The Tides of Change

Two strange things happened after we returned home from our six-week escape from the annual Chiang Mai burning season. Having driven over 3,000 kilometers, I’d had my fill of vehicular vacationing for a while and although the air still remained shitty almost two months into the burn season, some welcome rainstorms arrived late in April which finally cleared the air for another year. Naturally, there was one last gasp of poison after the burning ban ended and countless Thais celebrated by incinerating everything from garbage to plastics since most of the agriculturally related infernos had already burned themselves out. Ultimately, Thailand is a third world nation and expecting the bulk of its population to magically change a lifetime of environmental ignorance is a pipe dream. Thankfully, it was short-lived and even though May brought in blazing heat, the skies are sunny and AQI levels are finally back to an acceptable level.

As any blogger knows, the most important aspect of blogging is content. Regardless of how great or crappy the words and pictures might be, if you want people to find, follow and enjoy your personal creation, you need to keep posting. Admitting I’m pathetically negligent in other areas of blogging like participating in forums or using the WordPress reader, I’m not a huge fan of the tools most people use to increase their readership. Believing Twitter is directly responsible for the disaster known as the Trump administration, I hate what Facebook’s become and lost many of my friends anyway thanks to political differences. I don’t have an Instagram account and other than practical communication apps like Line or Viber, I wouldn’t know Snapchat from Tagged. Unaware of the latest hip viral You Tube videos, I don’t have patience for interaction with other bloggers nor do I enjoy writing meaningless banter in search of more followers.

Originally planning to follow-up my last post with pictures and suggestions for other expats in Chiang Mai looking for inexpensive places in Thailand to escape the burning, the heat put a damper on my blogging ambitions. Spending most days suffering through a gym workout or hanging out in our favorite air-conditioned coffee shop playing Words with Friends, I’ve been afflicted with a horrible sense of writer’s block known as laziness. Which leads me into the first strange thing. A few weeks ago I started seeing in increase in new followers. Often coming in two or three at a time and usually without any comments or likes of recent posts, it seemed to defy conventional wisdom. Not seeing this much attention since some dumbass decided to trash this post on the Yangon edition of Coconuts, a regional community website written in various Asian cities, I couldn’t pin down where the new followers were coming from.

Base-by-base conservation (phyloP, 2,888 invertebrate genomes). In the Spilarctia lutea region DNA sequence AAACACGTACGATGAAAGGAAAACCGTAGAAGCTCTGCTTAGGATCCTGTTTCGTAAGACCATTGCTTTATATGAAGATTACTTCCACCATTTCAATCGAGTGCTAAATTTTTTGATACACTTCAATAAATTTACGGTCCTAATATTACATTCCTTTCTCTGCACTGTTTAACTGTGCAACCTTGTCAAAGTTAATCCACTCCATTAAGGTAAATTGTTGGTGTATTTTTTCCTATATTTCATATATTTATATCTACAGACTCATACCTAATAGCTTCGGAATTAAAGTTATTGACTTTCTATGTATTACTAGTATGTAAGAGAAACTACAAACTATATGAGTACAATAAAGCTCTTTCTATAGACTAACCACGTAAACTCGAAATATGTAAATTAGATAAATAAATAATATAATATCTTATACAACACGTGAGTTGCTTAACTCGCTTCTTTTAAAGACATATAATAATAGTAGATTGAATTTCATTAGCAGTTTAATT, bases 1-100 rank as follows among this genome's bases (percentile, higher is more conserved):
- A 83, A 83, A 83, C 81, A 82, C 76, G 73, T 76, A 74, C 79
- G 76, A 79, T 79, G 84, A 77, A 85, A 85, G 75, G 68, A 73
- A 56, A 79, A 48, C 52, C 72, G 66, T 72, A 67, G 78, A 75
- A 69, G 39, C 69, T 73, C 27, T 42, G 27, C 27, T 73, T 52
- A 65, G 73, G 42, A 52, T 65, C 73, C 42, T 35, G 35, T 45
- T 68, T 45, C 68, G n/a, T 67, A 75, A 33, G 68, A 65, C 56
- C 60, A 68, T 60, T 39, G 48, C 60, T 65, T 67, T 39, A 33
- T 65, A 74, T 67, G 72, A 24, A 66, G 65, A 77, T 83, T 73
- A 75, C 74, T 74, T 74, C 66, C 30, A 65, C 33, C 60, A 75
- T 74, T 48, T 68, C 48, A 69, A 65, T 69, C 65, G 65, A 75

The first thing I ate in Malaysia

With the three-year anniversary of leaving North America to become overseas expats quickly approaching, it’s now been almost one year since we left Malaysia for Thailand. Knowing it’s hard to compete with thousands of millennials seeking out a day-to-day existence writing about Thailand or selling ebooks with information that’s free and easily obtainable with some internet research, I considered ending the blog but instead posited finding a niche to separate our stories from the Chiang Mai Digital Nomad crowd. Having garnered a relatively small but loyal base of followers over almost four years, I figured I’d ask my readers for help. Concluding that there’s not much out there about the lifestyles of middle class fifty something early retirees in Chiang Mai, I decided to forge on with the blog’s intended theme of becoming “Experimental Expats” and continue my brand of sarcastic and slightly cynical realism. With many more Westerners living in Thailand than Malaysia, it’s normal that we find things comical and interesting in Thailand but after three years, things aren’t as fascinating so I cut down on posts because I like to keep the writing original and fresh but still informative and entertaining.

Visiting KL to get our MM2H passport stamp

Sitting around on a hot day playing with Facebook, we started following stories of the 14th Malaysian General Election but like all the “experts”, we figured there was no possible way the world’s longest continuously ruling political party would lose in a nation that ranks number 62 on the  Corruption Perception Index according to Transparency International. Add in the most corrupt leader of any nation that masterminded a $4 billion dollar scam from the nation’s wealth fund known as 1MDB, who was somehow cleared of all charges and it seemed defeat was as likely as a Trump presidency. But of course we all know how that ended. Amazingly, the 92-year-old former Prime Minister who formed a loose coalition with the political foes of the ruling gang of thieves pulled off the political upset of the century, America in 2016 notwithstanding. And then it hit me.